Today was the first frustrating day here in some time. My shorts went mostly against me (to be expected given the reversal), but my longs went mostly against me as well. As such, I started reducing exposure and expect to likely continue with that plan early tomorrow. I'll then hang-out while something better takes shape, perhaps focusing on simple index trades if that is working; focus on my next hunt-and-grunt adventure if not.
I'm not crazy with the action in leadership at the moment and there are not yet enough indications the trend has changed for me to focus on shorting aggressively. The reversal in the banking uglies today was impressive, like it or not.
Okay, since I can't make money at the moment, I may as well teach...
Percentage-wise, today was no big deal here. But my trading style more and more is based on rhythm (centrifugal ramping-up as things are going well and shutting down or finding a cave as things worsen). I want to be fully insane when my position is optimal and I want to be conservative when I cannot find the handle.
This is the exact opposite of how I often traded in the past. I was a fighter, taking-on great whites in their own backpool, because I thought I knew something significant and important and I (thought I) hated to lose.
Experienced traders reading this know that it is not uncommon for traders to fight harder (average-down, etc.) when losing and then book profits too easily when winning; thus risking more on losing positions and limiting gains on a winning position. The typical psyche lusts for this pattern, even though it is a loser.
You'll never go broke taking a profit, right? Well, if you're the kind of loser who let's his losses run and at the same time takes small gains when you've (finally) got something right, then you will go broke eventually. For some of you that may be obvious, but it warrants mentioning.
Some years ago I was complaining to an artist-friend (not a trader) about having to rename a (failed) internet venture due to trademark concerns. He listened to my feeble rant and responded: "Make it a positive."
I've thought a lot about that (10 years and counting) and more and more I work on incorporating it into my trading style. I analyze where and how I am losing money and identify common, repeat-mistakes; figuring if I turned those traits into strengths I improve results significantly. If I can identify my greatest weaknesses and commit to making them positives, I optimize results.
I can be wrong most of the time and still make money. And if I happen to be running like god, then I'm killing it (and all of god's children, if it be short-selling).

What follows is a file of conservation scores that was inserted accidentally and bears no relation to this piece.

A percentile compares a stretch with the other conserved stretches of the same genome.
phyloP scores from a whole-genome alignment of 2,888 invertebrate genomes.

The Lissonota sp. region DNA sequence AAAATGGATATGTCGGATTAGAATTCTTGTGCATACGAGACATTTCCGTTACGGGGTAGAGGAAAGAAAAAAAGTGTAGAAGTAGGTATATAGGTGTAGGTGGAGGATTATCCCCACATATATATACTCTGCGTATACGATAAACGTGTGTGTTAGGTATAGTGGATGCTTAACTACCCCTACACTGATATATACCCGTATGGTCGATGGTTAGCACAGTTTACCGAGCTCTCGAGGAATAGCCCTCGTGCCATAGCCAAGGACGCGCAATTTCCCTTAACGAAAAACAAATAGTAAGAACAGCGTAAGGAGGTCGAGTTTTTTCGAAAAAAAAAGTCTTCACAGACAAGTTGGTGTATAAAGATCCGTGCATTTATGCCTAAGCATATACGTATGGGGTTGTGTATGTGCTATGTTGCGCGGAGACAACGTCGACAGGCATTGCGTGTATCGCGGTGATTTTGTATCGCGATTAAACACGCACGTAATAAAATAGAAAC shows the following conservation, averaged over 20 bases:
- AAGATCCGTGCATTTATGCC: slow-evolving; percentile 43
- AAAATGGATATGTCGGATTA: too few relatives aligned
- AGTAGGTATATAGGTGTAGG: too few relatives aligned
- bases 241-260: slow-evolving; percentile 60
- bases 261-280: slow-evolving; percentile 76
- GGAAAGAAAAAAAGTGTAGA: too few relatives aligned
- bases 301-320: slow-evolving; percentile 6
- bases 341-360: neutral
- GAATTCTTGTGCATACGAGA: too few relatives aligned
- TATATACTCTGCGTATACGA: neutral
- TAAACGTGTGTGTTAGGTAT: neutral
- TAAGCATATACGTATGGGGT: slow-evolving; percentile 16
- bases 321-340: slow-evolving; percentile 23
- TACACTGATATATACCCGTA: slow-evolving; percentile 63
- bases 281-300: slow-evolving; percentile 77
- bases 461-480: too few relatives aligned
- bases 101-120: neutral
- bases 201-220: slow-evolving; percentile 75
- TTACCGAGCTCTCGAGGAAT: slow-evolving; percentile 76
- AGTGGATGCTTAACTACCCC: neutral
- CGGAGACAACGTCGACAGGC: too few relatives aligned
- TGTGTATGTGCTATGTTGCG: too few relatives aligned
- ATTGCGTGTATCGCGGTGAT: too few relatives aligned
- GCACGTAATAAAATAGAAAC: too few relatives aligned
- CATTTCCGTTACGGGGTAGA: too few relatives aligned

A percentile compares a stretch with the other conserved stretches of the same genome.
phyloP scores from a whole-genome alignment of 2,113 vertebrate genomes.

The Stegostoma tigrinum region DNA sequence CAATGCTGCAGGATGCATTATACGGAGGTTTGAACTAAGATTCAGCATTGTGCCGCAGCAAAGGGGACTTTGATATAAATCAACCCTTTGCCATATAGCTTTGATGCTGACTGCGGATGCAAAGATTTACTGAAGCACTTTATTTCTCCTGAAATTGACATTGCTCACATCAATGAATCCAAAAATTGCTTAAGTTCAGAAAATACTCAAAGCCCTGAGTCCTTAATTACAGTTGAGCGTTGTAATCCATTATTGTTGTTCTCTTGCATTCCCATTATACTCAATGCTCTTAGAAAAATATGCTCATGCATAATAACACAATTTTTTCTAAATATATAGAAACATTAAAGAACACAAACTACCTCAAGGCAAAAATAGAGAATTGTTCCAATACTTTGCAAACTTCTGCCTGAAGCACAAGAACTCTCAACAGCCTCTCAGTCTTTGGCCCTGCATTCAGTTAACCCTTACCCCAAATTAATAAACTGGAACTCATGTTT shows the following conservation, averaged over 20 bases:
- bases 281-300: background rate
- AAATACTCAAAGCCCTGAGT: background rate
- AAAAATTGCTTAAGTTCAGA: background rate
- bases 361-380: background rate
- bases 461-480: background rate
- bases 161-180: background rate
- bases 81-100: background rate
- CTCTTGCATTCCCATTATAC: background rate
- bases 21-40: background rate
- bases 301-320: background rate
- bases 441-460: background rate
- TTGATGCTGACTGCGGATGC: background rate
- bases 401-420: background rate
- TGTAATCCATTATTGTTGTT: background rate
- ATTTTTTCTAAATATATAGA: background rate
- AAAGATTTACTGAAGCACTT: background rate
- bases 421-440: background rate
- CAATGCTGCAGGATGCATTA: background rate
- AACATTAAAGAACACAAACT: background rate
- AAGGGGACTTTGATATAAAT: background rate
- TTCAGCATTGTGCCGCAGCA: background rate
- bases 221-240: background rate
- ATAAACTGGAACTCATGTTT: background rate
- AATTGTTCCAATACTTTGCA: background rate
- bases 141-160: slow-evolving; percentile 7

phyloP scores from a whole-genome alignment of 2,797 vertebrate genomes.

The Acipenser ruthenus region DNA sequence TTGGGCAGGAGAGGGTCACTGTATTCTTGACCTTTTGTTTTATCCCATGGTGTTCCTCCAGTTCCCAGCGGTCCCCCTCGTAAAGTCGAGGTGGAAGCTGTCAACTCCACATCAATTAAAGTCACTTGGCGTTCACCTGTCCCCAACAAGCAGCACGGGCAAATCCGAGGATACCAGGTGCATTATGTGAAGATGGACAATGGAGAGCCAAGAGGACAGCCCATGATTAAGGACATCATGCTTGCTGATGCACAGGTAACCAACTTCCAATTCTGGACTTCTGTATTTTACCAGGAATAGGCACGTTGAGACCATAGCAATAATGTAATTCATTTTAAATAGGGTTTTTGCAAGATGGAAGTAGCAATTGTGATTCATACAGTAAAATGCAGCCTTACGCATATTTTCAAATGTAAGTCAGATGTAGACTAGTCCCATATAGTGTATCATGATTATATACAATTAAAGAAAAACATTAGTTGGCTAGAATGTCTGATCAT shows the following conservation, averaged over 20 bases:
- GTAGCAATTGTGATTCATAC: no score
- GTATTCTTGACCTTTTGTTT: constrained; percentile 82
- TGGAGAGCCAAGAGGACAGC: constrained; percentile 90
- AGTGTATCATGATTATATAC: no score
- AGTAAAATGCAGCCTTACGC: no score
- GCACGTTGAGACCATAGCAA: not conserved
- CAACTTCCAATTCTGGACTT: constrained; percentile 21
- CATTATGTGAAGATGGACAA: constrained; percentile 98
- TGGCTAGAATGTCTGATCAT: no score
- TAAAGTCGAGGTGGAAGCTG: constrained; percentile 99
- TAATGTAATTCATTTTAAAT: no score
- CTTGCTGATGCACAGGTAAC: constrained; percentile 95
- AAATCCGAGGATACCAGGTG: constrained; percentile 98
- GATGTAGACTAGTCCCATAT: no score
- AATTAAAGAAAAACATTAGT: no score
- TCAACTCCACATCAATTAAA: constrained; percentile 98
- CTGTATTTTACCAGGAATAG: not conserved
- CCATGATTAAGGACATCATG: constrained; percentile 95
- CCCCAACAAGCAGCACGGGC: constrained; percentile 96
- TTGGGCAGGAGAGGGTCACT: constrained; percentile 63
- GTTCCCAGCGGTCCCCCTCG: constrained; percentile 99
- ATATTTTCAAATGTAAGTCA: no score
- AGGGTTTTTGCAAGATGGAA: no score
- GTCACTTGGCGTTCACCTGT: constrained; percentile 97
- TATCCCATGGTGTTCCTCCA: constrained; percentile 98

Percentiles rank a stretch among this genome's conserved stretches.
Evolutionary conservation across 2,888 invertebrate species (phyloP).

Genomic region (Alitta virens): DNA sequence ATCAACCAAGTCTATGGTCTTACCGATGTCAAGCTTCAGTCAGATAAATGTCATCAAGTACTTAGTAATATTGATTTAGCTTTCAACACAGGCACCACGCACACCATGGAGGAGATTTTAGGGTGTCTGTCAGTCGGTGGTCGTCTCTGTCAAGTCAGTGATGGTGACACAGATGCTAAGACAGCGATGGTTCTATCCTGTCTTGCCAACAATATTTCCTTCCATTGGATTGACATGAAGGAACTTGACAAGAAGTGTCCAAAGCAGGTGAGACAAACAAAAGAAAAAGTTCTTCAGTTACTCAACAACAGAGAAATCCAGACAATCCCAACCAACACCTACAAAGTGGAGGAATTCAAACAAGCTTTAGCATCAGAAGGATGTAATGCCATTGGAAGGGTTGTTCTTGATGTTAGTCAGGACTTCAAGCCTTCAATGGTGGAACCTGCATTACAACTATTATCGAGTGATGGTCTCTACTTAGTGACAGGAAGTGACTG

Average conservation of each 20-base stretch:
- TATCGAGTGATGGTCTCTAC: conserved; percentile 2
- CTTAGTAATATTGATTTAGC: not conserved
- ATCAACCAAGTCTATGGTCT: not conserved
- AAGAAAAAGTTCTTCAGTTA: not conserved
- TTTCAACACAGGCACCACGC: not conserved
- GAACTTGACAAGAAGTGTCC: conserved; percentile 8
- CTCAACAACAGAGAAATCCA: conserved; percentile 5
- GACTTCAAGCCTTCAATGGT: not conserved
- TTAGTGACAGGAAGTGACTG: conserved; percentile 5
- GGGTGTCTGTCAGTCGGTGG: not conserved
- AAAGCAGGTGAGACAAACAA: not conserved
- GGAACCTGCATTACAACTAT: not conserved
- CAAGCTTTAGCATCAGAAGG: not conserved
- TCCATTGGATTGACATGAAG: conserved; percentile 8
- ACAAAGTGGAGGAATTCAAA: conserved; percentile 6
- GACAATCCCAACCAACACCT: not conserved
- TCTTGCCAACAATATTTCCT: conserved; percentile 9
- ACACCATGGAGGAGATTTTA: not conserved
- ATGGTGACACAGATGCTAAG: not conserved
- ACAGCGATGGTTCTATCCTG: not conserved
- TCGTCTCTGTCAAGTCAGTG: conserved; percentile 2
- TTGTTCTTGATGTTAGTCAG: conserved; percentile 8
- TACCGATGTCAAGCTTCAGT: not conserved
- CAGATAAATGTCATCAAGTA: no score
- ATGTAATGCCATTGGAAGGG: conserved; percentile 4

I was a trader who would fight to the death, on occasion, when I was strong-minded about something. There was a succinct pattern of being early and ultimately being varying degrees of exhausted by the time the market did move my way. In the case of the 2000-top in the Nasdaq, I was more sure of that being a great short than I was of my own existence. However, I fought against the tide for the last remaining weeks of that bull (from January to early March) and when the break finally came I made back my losses for the early year very quickly, but then I moved aside; essentially exhausted. I did the same thing with the housing stocks a few years later, only in this instance I lost more fighting those uglies before the top and had little will left to capitalize when the juiciest momentum was under way. I had a couple of similar situations in the 90's where I got ahead of myself on the long-side; only in the 90's it was easy enough to turn around from a mistake and make another 200% in the following 12 months, again and again.
Earn while you learn was the mantra for the 90's. These days it is more like Burn while you learn. The market is a lot less forgiving.
The recent rally recently reminded me of these traits, but after net-losing money shorting stocks like BZH, HOV and LEN a few years ago I took the idea of "making it a positive" and decided that I should train to be a little late (instead of early) and focus on having my maximum energy on a trade when that trade was working (instead of anticipating it working and burning up confidence and will in the meantime). I don't need to care at all what really happens, nor whether I am right or not - but simply suspect what might develop. Focus on reacting, in real-time as things take shape. No more hero stuff for me.
So while I did attack short again coming off the initial bounce in early March, my own rules forced me to stop. And given there were so many decent growth charts out there at the time, my rules allowed me to increase exposure on that side as things continued to work.
By not averaging-down (no matter what the brainpan is shouting), but instead adding to wining positions only, you're getting big into a position as profitability is increasing and you are only lightly invested in one that is losing. And then instead of exhaustion from battle fatigue, one can trade aggressive when the sharp teeth are to the side of the pond.
Be Late, be Great. Or, Fortunately I am an idiot. I don't know anything ultimately, unless the market tells me it's true.
Being smart is over-rated and total conviction can be deadly.
Being a meathead however, is just fine. As long as you are willing to adjust.